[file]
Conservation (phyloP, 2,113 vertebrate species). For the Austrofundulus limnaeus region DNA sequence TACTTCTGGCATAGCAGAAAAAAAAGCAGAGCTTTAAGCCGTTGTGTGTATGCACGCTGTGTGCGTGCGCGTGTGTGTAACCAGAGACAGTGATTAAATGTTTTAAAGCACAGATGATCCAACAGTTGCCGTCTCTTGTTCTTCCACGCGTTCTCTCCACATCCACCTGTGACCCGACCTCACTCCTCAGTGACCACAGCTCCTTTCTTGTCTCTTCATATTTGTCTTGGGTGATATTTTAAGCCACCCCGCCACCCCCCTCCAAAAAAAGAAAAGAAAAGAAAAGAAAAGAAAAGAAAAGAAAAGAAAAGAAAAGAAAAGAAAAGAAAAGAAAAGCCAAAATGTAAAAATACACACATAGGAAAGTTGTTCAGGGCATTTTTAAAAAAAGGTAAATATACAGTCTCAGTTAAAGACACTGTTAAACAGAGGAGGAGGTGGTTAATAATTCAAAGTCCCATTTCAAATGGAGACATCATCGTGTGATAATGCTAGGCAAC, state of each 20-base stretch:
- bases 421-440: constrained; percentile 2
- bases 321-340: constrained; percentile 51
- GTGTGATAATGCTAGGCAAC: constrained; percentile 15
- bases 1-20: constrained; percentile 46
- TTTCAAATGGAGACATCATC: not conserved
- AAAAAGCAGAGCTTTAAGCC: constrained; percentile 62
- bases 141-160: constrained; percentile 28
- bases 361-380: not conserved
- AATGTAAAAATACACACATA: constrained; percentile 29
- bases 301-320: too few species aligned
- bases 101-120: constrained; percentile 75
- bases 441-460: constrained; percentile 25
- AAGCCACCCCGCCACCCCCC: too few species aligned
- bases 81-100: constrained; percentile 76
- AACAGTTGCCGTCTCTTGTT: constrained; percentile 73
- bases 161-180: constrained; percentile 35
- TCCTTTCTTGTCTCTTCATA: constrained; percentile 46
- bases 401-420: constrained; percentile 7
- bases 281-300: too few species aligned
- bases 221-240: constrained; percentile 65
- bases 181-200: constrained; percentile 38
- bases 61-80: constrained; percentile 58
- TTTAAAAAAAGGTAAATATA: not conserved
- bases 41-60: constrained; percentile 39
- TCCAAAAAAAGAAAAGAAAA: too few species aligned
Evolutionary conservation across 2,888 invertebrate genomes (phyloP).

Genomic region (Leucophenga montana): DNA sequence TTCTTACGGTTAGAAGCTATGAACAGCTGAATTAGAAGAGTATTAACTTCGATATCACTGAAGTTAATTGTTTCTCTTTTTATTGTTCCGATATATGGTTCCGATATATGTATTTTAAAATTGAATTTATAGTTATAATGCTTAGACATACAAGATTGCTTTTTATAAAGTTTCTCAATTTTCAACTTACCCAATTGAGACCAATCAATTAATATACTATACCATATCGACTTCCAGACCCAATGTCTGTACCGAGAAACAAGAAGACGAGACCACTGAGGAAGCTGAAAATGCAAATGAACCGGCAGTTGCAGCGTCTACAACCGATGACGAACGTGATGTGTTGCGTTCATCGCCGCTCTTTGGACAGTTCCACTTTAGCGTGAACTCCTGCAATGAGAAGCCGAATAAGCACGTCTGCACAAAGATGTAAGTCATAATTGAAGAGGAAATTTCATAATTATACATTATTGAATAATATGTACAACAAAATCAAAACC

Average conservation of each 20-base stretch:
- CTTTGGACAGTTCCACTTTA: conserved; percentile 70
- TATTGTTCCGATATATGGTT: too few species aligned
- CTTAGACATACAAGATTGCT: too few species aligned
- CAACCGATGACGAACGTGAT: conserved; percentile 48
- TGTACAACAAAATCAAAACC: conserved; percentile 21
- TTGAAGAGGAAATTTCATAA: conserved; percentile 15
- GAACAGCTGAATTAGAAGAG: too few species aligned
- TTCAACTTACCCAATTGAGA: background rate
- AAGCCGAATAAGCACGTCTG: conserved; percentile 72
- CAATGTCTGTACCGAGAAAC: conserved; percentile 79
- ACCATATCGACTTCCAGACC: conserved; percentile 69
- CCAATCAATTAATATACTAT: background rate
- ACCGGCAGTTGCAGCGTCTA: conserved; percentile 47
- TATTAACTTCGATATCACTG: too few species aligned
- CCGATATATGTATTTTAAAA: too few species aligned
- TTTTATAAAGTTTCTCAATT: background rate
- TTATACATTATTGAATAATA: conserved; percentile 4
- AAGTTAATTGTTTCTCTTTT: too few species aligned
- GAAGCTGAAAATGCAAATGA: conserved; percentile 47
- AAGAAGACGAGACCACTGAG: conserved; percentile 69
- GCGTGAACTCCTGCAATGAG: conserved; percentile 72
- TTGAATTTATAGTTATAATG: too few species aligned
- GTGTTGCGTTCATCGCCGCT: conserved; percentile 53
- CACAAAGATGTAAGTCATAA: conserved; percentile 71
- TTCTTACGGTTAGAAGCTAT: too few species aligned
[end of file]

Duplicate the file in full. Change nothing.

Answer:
Conservation (phyloP, 2,113 vertebrate species). For the Austrofundulus limnaeus region DNA sequence TACTTCTGGCATAGCAGAAAAAAAAGCAGAGCTTTAAGCCGTTGTGTGTATGCACGCTGTGTGCGTGCGCGTGTGTGTAACCAGAGACAGTGATTAAATGTTTTAAAGCACAGATGATCCAACAGTTGCCGTCTCTTGTTCTTCCACGCGTTCTCTCCACATCCACCTGTGACCCGACCTCACTCCTCAGTGACCACAGCTCCTTTCTTGTCTCTTCATATTTGTCTTGGGTGATATTTTAAGCCACCCCGCCACCCCCCTCCAAAAAAAGAAAAGAAAAGAAAAGAAAAGAAAAGAAAAGAAAAGAAAAGAAAAGAAAAGAAAAGAAAAGAAAAGCCAAAATGTAAAAATACACACATAGGAAAGTTGTTCAGGGCATTTTTAAAAAAAGGTAAATATACAGTCTCAGTTAAAGACACTGTTAAACAGAGGAGGAGGTGGTTAATAATTCAAAGTCCCATTTCAAATGGAGACATCATCGTGTGATAATGCTAGGCAAC, state of each 20-base stretch:
- bases 421-440: constrained; percentile 2
- bases 321-340: constrained; percentile 51
- GTGTGATAATGCTAGGCAAC: constrained; percentile 15
- bases 1-20: constrained; percentile 46
- TTTCAAATGGAGACATCATC: not conserved
- AAAAAGCAGAGCTTTAAGCC: constrained; percentile 62
- bases 141-160: constrained; percentile 28
- bases 361-380: not conserved
- AATGTAAAAATACACACATA: constrained; percentile 29
- bases 301-320: too few species aligned
- bases 101-120: constrained; percentile 75
- bases 441-460: constrained; percentile 25
- AAGCCACCCCGCCACCCCCC: too few species aligned
- bases 81-100: constrained; percentile 76
- AACAGTTGCCGTCTCTTGTT: constrained; percentile 73
- bases 161-180: constrained; percentile 35
- TCCTTTCTTGTCTCTTCATA: constrained; percentile 46
- bases 401-420: constrained; percentile 7
- bases 281-300: too few species aligned
- bases 221-240: constrained; percentile 65
- bases 181-200: constrained; percentile 38
- bases 61-80: constrained; percentile 58
- TTTAAAAAAAGGTAAATATA: not conserved
- bases 41-60: constrained; percentile 39
- TCCAAAAAAAGAAAAGAAAA: too few species aligned
Evolutionary conservation across 2,888 invertebrate genomes (phyloP).

Genomic region (Leucophenga montana): DNA sequence TTCTTACGGTTAGAAGCTATGAACAGCTGAATTAGAAGAGTATTAACTTCGATATCACTGAAGTTAATTGTTTCTCTTTTTATTGTTCCGATATATGGTTCCGATATATGTATTTTAAAATTGAATTTATAGTTATAATGCTTAGACATACAAGATTGCTTTTTATAAAGTTTCTCAATTTTCAACTTACCCAATTGAGACCAATCAATTAATATACTATACCATATCGACTTCCAGACCCAATGTCTGTACCGAGAAACAAGAAGACGAGACCACTGAGGAAGCTGAAAATGCAAATGAACCGGCAGTTGCAGCGTCTACAACCGATGACGAACGTGATGTGTTGCGTTCATCGCCGCTCTTTGGACAGTTCCACTTTAGCGTGAACTCCTGCAATGAGAAGCCGAATAAGCACGTCTGCACAAAGATGTAAGTCATAATTGAAGAGGAAATTTCATAATTATACATTATTGAATAATATGTACAACAAAATCAAAACC

Average conservation of each 20-base stretch:
- CTTTGGACAGTTCCACTTTA: conserved; percentile 70
- TATTGTTCCGATATATGGTT: too few species aligned
- CTTAGACATACAAGATTGCT: too few species aligned
- CAACCGATGACGAACGTGAT: conserved; percentile 48
- TGTACAACAAAATCAAAACC: conserved; percentile 21
- TTGAAGAGGAAATTTCATAA: conserved; percentile 15
- GAACAGCTGAATTAGAAGAG: too few species aligned
- TTCAACTTACCCAATTGAGA: background rate
- AAGCCGAATAAGCACGTCTG: conserved; percentile 72
- CAATGTCTGTACCGAGAAAC: conserved; percentile 79
- ACCATATCGACTTCCAGACC: conserved; percentile 69
- CCAATCAATTAATATACTAT: background rate
- ACCGGCAGTTGCAGCGTCTA: conserved; percentile 47
- TATTAACTTCGATATCACTG: too few species aligned
- CCGATATATGTATTTTAAAA: too few species aligned
- TTTTATAAAGTTTCTCAATT: background rate
- TTATACATTATTGAATAATA: conserved; percentile 4
- AAGTTAATTGTTTCTCTTTT: too few species aligned
- GAAGCTGAAAATGCAAATGA: conserved; percentile 47
- AAGAAGACGAGACCACTGAG: conserved; percentile 69
- GCGTGAACTCCTGCAATGAG: conserved; percentile 72
- TTGAATTTATAGTTATAATG: too few species aligned
- GTGTTGCGTTCATCGCCGCT: conserved; percentile 53
- CACAAAGATGTAAGTCATAA: conserved; percentile 71
- TTCTTACGGTTAGAAGCTAT: too few species aligned